Flatback Correction

What is Flatback Syndrome

A healthy spine has a natural spinal curve that requires minimum energy to stand or walk. When the spinal curve has been removed, the result is a condition called “Flatback Syndrome.”

Some of the symptoms of Flatback Syndrome include having trouble maintaining one’s posture, low back pain and upper leg pain. Since the person has trouble maintaining proper alignment, the symptoms can increase throughout the day causing extreme pain and fatigue.

Patients might also have upper back and neck pain due to constantly trying to realign themselves. With some people, the pain symptoms can result in dependency on painkilling drugs.

Flatback Syndrome was originally used to describe Harrington Rods recipients who had scoliosis correction during the 1960s up to 1990. The early technology used during this period involved using metal rods that were straight and were unable to mimic the natural curve of the lower back. This in turn caused the spine to flatten out. This unnatural spinal curve in turn would cause discs to herniate resulting in more pain symptoms.

Since that time, scoliosis research has produced far more advanced spinal instrumentation that untwists the scoliotic spine and achieves a more natural correction with the proper spinal curve.

Other conditions that may cause flatback syndrome include having a collapsed vertebrae. Arthritis can also contribute to flatback syndrome and cause inflammations in the spine, which may cause pain and stiffness.

Most patients with flatback syndrome will complain of pain while standing upright. If the doctor determines you might have flatback syndrome, he or she will order a full-length X-ray of the spine. An MRI or CT scan might also be taken to help the doctor better understand the health of the spine and discs.

Surgery to correct flatback syndrome

Patients diagnosed with Flatback Syndrome will initially be treated with an individualized physical therapy program and anti-inflammatory medication. If all non-surgical options have become exhausted, then surgery will be performed to remove the Harrington Rods, treat the herniated discs and to address other pain symptoms.

During flatback surgery, an incision is made in the back so the surgeon can access the vertebrae and install the necessary instrumentation, rods, hooks and screws. In some cases an anterior incision may be made to access the front of the spine.

Flatback surgery is based on a two-rod instrumentation system with hooks that attach to each vertebral level, to de-rotate and straighten the abnormal curve.

The instruments are left inside the body attached to the spine even after the spinal fusions heal to provide additional support.

After the surgery, the patient’s spine will appear much straighter. The surgical procedure may require a five-day hospital stay. Even after leaving the hospital, the patient will limit movement to allow the spine and incisions to heal.

After three months most patients can begin to return to most normal activities with the exception of any contact sports, or sports like skiing that could result in a fall or trauma.

Because the spine and spinal cord is being repositioned during surgery, paralysis is a real risk involved. Consequently, the patient should seek out a very experienced surgeon.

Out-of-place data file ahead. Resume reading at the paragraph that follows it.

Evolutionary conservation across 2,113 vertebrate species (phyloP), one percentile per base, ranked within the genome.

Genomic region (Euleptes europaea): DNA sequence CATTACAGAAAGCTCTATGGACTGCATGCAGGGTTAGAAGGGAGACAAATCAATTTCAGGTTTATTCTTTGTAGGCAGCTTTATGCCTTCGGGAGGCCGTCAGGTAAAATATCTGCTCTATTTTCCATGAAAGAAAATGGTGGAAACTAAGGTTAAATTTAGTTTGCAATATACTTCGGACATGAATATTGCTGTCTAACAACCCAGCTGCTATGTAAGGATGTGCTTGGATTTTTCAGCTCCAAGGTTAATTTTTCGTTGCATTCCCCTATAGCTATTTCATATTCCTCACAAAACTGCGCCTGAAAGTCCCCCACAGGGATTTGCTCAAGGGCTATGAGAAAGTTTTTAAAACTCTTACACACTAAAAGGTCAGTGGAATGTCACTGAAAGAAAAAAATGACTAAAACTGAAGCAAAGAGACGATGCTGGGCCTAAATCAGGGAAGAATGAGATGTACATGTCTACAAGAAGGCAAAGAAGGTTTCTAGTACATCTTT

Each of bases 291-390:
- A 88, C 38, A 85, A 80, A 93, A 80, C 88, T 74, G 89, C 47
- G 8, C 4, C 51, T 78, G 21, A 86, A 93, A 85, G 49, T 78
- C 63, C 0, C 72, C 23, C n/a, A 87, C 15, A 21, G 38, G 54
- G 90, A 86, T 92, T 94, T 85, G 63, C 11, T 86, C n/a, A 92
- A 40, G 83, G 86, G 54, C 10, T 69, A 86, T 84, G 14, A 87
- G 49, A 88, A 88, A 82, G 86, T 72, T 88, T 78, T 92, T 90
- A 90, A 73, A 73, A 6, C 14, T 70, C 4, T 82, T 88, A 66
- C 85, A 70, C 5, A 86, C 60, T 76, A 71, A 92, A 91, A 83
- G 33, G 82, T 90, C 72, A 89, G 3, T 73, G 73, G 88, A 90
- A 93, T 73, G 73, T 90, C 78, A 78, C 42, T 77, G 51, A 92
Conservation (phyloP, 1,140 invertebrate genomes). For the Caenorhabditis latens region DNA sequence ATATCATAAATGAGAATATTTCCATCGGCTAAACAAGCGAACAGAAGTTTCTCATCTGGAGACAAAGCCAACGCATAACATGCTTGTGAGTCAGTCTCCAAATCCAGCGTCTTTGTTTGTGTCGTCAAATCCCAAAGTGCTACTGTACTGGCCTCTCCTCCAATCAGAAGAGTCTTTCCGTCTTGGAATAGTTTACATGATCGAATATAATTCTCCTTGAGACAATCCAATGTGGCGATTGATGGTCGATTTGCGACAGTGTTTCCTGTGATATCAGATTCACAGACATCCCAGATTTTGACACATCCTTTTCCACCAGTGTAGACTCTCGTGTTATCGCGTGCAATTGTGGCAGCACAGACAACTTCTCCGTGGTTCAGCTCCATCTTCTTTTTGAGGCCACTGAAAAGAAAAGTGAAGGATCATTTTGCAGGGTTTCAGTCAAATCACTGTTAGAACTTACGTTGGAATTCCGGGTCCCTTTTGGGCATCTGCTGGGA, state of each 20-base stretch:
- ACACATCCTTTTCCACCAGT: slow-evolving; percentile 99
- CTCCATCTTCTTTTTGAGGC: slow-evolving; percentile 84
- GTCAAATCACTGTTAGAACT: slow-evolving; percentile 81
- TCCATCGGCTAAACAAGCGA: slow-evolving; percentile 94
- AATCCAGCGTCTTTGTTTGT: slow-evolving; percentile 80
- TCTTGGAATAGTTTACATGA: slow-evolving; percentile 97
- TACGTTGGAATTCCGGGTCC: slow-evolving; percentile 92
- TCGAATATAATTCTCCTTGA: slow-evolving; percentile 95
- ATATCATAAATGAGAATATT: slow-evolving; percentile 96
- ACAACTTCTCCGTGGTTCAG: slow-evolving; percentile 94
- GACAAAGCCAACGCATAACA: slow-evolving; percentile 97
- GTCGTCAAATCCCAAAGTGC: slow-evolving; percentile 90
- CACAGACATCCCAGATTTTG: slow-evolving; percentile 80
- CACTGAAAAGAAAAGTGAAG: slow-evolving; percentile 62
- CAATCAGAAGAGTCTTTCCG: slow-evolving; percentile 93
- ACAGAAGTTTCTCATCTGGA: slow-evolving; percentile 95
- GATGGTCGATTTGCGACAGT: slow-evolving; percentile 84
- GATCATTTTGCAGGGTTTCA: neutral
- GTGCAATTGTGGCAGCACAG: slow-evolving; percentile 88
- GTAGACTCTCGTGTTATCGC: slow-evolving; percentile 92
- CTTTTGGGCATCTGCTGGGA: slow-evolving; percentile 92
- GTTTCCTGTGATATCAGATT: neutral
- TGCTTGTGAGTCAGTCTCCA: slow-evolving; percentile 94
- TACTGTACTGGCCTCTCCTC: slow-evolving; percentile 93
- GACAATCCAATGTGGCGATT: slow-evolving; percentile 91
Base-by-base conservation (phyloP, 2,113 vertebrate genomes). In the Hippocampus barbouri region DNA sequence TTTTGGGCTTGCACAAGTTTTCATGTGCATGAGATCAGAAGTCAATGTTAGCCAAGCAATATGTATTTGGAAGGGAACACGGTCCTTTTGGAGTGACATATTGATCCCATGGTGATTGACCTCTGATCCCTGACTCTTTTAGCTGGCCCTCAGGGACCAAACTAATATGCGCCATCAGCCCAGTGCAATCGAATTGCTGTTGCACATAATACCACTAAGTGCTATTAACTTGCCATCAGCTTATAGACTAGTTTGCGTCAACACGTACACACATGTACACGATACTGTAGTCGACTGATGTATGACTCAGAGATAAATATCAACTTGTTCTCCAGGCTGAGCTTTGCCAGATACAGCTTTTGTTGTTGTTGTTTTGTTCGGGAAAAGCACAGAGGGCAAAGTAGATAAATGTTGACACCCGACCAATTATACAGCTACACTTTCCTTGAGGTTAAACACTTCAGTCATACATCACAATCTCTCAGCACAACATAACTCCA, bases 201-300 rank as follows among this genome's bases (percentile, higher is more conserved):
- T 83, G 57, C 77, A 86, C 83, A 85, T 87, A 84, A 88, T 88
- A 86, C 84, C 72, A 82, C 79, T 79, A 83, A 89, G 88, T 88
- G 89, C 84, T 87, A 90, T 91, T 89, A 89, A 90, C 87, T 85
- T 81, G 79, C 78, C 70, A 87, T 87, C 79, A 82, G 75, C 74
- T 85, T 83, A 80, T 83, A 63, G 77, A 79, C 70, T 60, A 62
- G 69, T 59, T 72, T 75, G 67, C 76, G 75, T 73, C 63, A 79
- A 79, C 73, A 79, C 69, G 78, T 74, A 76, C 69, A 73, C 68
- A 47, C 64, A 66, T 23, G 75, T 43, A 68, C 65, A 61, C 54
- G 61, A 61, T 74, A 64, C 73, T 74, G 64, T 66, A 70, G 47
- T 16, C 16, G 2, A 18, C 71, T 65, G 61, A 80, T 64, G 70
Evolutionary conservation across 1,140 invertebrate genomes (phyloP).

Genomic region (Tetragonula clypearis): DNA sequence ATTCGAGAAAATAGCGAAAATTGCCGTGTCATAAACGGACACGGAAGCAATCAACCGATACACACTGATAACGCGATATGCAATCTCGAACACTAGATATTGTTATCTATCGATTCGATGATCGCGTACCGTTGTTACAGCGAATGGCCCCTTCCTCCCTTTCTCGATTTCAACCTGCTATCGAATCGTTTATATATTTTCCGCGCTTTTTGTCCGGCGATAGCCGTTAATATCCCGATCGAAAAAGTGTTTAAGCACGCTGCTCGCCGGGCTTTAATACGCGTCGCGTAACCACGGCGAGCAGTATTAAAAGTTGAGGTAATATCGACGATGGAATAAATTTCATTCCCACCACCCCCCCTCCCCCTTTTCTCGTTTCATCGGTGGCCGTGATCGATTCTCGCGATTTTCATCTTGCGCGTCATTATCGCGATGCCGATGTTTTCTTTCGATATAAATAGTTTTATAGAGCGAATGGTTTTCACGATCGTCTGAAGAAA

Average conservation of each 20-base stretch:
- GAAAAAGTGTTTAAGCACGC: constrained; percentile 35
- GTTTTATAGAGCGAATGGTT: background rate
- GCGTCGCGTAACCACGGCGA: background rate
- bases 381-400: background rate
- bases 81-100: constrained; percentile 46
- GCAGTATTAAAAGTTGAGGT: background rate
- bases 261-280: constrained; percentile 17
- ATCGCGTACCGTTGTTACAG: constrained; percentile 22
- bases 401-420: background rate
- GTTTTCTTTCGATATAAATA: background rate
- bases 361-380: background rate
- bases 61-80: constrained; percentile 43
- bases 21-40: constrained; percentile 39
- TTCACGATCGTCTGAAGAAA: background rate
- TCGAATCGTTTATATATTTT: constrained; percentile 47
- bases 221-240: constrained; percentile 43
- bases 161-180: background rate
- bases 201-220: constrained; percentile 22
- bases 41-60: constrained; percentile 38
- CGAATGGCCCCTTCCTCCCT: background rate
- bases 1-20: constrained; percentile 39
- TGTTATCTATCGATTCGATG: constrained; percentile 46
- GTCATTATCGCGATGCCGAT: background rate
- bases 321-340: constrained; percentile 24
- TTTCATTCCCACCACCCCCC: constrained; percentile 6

Maahir Haque, MD is recognized as a leader in the field of minimally invasive spine surgery. At Spine Group Orlando, Dr. Maahir Haque also provides second opinions for spine surgery and MRI reviews for those with back pain and neck pain. Dr. Haque emphasizes non-surgical options for back pain and neck pain where possible. This can include accessing a back pain specialist with expertise in pain-relieving spinal injections and spine therapists. Spine therapy can include back stretches that can be a future home remedy for back pain or neck pain. If spine surgery is necessary because of a herniated disc, spinal fracture, or spinal stenosis, Dr. Maahir Haque operates through tubular retractors that reduce the size of the incision, lessen blood loss, reduce time in the hospital, speed return to activity with a less painful recovery. This spine surgery expertise enables many patients to have outpatient spine surgery and be home the same day. Spine Group Orlando and Dr. Maahir Haque provides artificial disc replacement in the neck using the Mobi-C disc implant, the first FDA-approved disc for multiple levels in the neck. Prodisc-C is also used for artificial disc replacement in the cervical spine. Dr. Haque is also one of the few spine surgeons in Orlando, Florida to provide lumbar artificial disc replacement using the Prodisc-L artificial disc. Dr. Haque is also referred patients from across Orlando and north central Florida for artificial disc replacement surgery as an alternative to spinal fusion. Accordingly, Dr. Haque's patients travel from across north central Florida, including: Orlando; Jacksonville; Tallahassee; Lakeland; Gainesville; Tampa; Daytona Beach; and Cocoa Beach. The spine center, as a destination for medical tourism for some international patients from Mexico and the Caribbean, can provide recommendations to out-of-town patients on nearby hotels and tourist attractions. Dr. Haque is featured on the national site CentersforArtificialDisc.com as an author on the subject of artificial disc replacement for herniated discs in the neck. The Centers for Artificial Disc web site has content specific to disc replacement options and alternatives to spinal fusion. Click here to visit the Centers for Artificial Disc.